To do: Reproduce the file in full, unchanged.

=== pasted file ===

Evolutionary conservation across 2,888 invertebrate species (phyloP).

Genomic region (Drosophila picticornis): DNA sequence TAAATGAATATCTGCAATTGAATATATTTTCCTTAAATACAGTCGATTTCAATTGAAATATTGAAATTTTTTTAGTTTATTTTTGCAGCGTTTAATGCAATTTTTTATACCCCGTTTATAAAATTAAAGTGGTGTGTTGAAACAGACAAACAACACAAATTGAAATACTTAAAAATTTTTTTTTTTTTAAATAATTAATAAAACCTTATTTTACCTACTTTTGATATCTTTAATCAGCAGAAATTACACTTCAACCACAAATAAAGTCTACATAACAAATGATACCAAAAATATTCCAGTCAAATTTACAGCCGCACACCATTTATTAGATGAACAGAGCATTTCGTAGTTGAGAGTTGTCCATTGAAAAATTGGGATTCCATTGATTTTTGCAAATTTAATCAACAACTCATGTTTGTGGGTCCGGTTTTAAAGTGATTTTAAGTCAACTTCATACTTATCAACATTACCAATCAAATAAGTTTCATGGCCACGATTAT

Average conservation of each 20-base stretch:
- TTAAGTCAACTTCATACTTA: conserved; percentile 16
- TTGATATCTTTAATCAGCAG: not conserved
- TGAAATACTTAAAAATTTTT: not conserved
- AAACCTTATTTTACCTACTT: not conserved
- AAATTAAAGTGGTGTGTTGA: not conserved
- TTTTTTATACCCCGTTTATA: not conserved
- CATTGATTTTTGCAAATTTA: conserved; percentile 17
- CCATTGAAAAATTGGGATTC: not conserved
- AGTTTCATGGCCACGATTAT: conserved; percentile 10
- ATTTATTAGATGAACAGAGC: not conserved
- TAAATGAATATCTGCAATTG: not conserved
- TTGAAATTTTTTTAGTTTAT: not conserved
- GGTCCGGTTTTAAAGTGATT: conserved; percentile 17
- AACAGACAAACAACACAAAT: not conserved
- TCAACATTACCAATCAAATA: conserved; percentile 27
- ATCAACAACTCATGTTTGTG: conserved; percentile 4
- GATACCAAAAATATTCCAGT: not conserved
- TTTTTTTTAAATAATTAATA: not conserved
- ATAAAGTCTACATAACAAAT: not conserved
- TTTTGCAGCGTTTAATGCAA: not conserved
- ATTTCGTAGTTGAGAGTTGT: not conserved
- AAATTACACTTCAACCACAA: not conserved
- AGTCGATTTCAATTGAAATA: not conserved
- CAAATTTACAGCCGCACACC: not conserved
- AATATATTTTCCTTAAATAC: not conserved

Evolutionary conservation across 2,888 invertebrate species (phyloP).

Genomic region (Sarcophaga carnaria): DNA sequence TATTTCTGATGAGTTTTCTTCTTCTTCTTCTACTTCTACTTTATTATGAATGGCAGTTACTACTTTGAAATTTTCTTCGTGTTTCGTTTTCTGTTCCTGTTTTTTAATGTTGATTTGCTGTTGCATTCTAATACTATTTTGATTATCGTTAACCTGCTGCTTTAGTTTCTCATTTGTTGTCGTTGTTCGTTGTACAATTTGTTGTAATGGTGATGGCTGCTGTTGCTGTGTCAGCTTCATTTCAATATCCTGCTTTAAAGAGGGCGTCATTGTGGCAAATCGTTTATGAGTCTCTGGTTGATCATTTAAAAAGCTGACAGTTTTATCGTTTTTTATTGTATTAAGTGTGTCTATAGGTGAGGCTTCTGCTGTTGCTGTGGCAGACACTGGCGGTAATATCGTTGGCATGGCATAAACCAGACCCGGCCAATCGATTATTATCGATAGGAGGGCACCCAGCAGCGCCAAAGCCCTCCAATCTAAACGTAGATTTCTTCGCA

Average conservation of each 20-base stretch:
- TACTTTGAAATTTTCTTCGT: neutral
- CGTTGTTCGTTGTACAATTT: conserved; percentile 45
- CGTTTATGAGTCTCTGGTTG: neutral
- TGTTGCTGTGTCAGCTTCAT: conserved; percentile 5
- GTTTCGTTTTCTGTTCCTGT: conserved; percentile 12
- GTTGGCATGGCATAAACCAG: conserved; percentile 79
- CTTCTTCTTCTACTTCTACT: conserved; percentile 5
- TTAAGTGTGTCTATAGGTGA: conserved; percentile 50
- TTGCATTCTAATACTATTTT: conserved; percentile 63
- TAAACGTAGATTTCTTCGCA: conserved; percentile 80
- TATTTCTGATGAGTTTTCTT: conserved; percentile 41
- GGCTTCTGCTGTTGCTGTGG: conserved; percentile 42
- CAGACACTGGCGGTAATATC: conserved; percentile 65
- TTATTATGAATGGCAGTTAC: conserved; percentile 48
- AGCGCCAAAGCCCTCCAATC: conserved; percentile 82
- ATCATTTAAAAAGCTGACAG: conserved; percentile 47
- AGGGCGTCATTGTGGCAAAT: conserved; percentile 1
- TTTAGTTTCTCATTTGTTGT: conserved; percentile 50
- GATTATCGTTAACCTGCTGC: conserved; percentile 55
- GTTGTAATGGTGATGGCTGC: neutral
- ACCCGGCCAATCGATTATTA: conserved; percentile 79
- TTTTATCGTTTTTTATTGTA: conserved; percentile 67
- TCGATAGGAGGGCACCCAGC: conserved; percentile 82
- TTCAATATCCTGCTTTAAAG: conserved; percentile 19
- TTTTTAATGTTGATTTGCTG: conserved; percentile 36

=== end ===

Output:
Evolutionary conservation across 2,888 invertebrate species (phyloP).

Genomic region (Drosophila picticornis): DNA sequence TAAATGAATATCTGCAATTGAATATATTTTCCTTAAATACAGTCGATTTCAATTGAAATATTGAAATTTTTTTAGTTTATTTTTGCAGCGTTTAATGCAATTTTTTATACCCCGTTTATAAAATTAAAGTGGTGTGTTGAAACAGACAAACAACACAAATTGAAATACTTAAAAATTTTTTTTTTTTTAAATAATTAATAAAACCTTATTTTACCTACTTTTGATATCTTTAATCAGCAGAAATTACACTTCAACCACAAATAAAGTCTACATAACAAATGATACCAAAAATATTCCAGTCAAATTTACAGCCGCACACCATTTATTAGATGAACAGAGCATTTCGTAGTTGAGAGTTGTCCATTGAAAAATTGGGATTCCATTGATTTTTGCAAATTTAATCAACAACTCATGTTTGTGGGTCCGGTTTTAAAGTGATTTTAAGTCAACTTCATACTTATCAACATTACCAATCAAATAAGTTTCATGGCCACGATTAT

Average conservation of each 20-base stretch:
- TTAAGTCAACTTCATACTTA: conserved; percentile 16
- TTGATATCTTTAATCAGCAG: not conserved
- TGAAATACTTAAAAATTTTT: not conserved
- AAACCTTATTTTACCTACTT: not conserved
- AAATTAAAGTGGTGTGTTGA: not conserved
- TTTTTTATACCCCGTTTATA: not conserved
- CATTGATTTTTGCAAATTTA: conserved; percentile 17
- CCATTGAAAAATTGGGATTC: not conserved
- AGTTTCATGGCCACGATTAT: conserved; percentile 10
- ATTTATTAGATGAACAGAGC: not conserved
- TAAATGAATATCTGCAATTG: not conserved
- TTGAAATTTTTTTAGTTTAT: not conserved
- GGTCCGGTTTTAAAGTGATT: conserved; percentile 17
- AACAGACAAACAACACAAAT: not conserved
- TCAACATTACCAATCAAATA: conserved; percentile 27
- ATCAACAACTCATGTTTGTG: conserved; percentile 4
- GATACCAAAAATATTCCAGT: not conserved
- TTTTTTTTAAATAATTAATA: not conserved
- ATAAAGTCTACATAACAAAT: not conserved
- TTTTGCAGCGTTTAATGCAA: not conserved
- ATTTCGTAGTTGAGAGTTGT: not conserved
- AAATTACACTTCAACCACAA: not conserved
- AGTCGATTTCAATTGAAATA: not conserved
- CAAATTTACAGCCGCACACC: not conserved
- AATATATTTTCCTTAAATAC: not conserved

Evolutionary conservation across 2,888 invertebrate species (phyloP).

Genomic region (Sarcophaga carnaria): DNA sequence TATTTCTGATGAGTTTTCTTCTTCTTCTTCTACTTCTACTTTATTATGAATGGCAGTTACTACTTTGAAATTTTCTTCGTGTTTCGTTTTCTGTTCCTGTTTTTTAATGTTGATTTGCTGTTGCATTCTAATACTATTTTGATTATCGTTAACCTGCTGCTTTAGTTTCTCATTTGTTGTCGTTGTTCGTTGTACAATTTGTTGTAATGGTGATGGCTGCTGTTGCTGTGTCAGCTTCATTTCAATATCCTGCTTTAAAGAGGGCGTCATTGTGGCAAATCGTTTATGAGTCTCTGGTTGATCATTTAAAAAGCTGACAGTTTTATCGTTTTTTATTGTATTAAGTGTGTCTATAGGTGAGGCTTCTGCTGTTGCTGTGGCAGACACTGGCGGTAATATCGTTGGCATGGCATAAACCAGACCCGGCCAATCGATTATTATCGATAGGAGGGCACCCAGCAGCGCCAAAGCCCTCCAATCTAAACGTAGATTTCTTCGCA

Average conservation of each 20-base stretch:
- TACTTTGAAATTTTCTTCGT: neutral
- CGTTGTTCGTTGTACAATTT: conserved; percentile 45
- CGTTTATGAGTCTCTGGTTG: neutral
- TGTTGCTGTGTCAGCTTCAT: conserved; percentile 5
- GTTTCGTTTTCTGTTCCTGT: conserved; percentile 12
- GTTGGCATGGCATAAACCAG: conserved; percentile 79
- CTTCTTCTTCTACTTCTACT: conserved; percentile 5
- TTAAGTGTGTCTATAGGTGA: conserved; percentile 50
- TTGCATTCTAATACTATTTT: conserved; percentile 63
- TAAACGTAGATTTCTTCGCA: conserved; percentile 80
- TATTTCTGATGAGTTTTCTT: conserved; percentile 41
- GGCTTCTGCTGTTGCTGTGG: conserved; percentile 42
- CAGACACTGGCGGTAATATC: conserved; percentile 65
- TTATTATGAATGGCAGTTAC: conserved; percentile 48
- AGCGCCAAAGCCCTCCAATC: conserved; percentile 82
- ATCATTTAAAAAGCTGACAG: conserved; percentile 47
- AGGGCGTCATTGTGGCAAAT: conserved; percentile 1
- TTTAGTTTCTCATTTGTTGT: conserved; percentile 50
- GATTATCGTTAACCTGCTGC: conserved; percentile 55
- GTTGTAATGGTGATGGCTGC: neutral
- ACCCGGCCAATCGATTATTA: conserved; percentile 79
- TTTTATCGTTTTTTATTGTA: conserved; percentile 67
- TCGATAGGAGGGCACCCAGC: conserved; percentile 82
- TTCAATATCCTGCTTTAAAG: conserved; percentile 19
- TTTTTAATGTTGATTTGCTG: conserved; percentile 36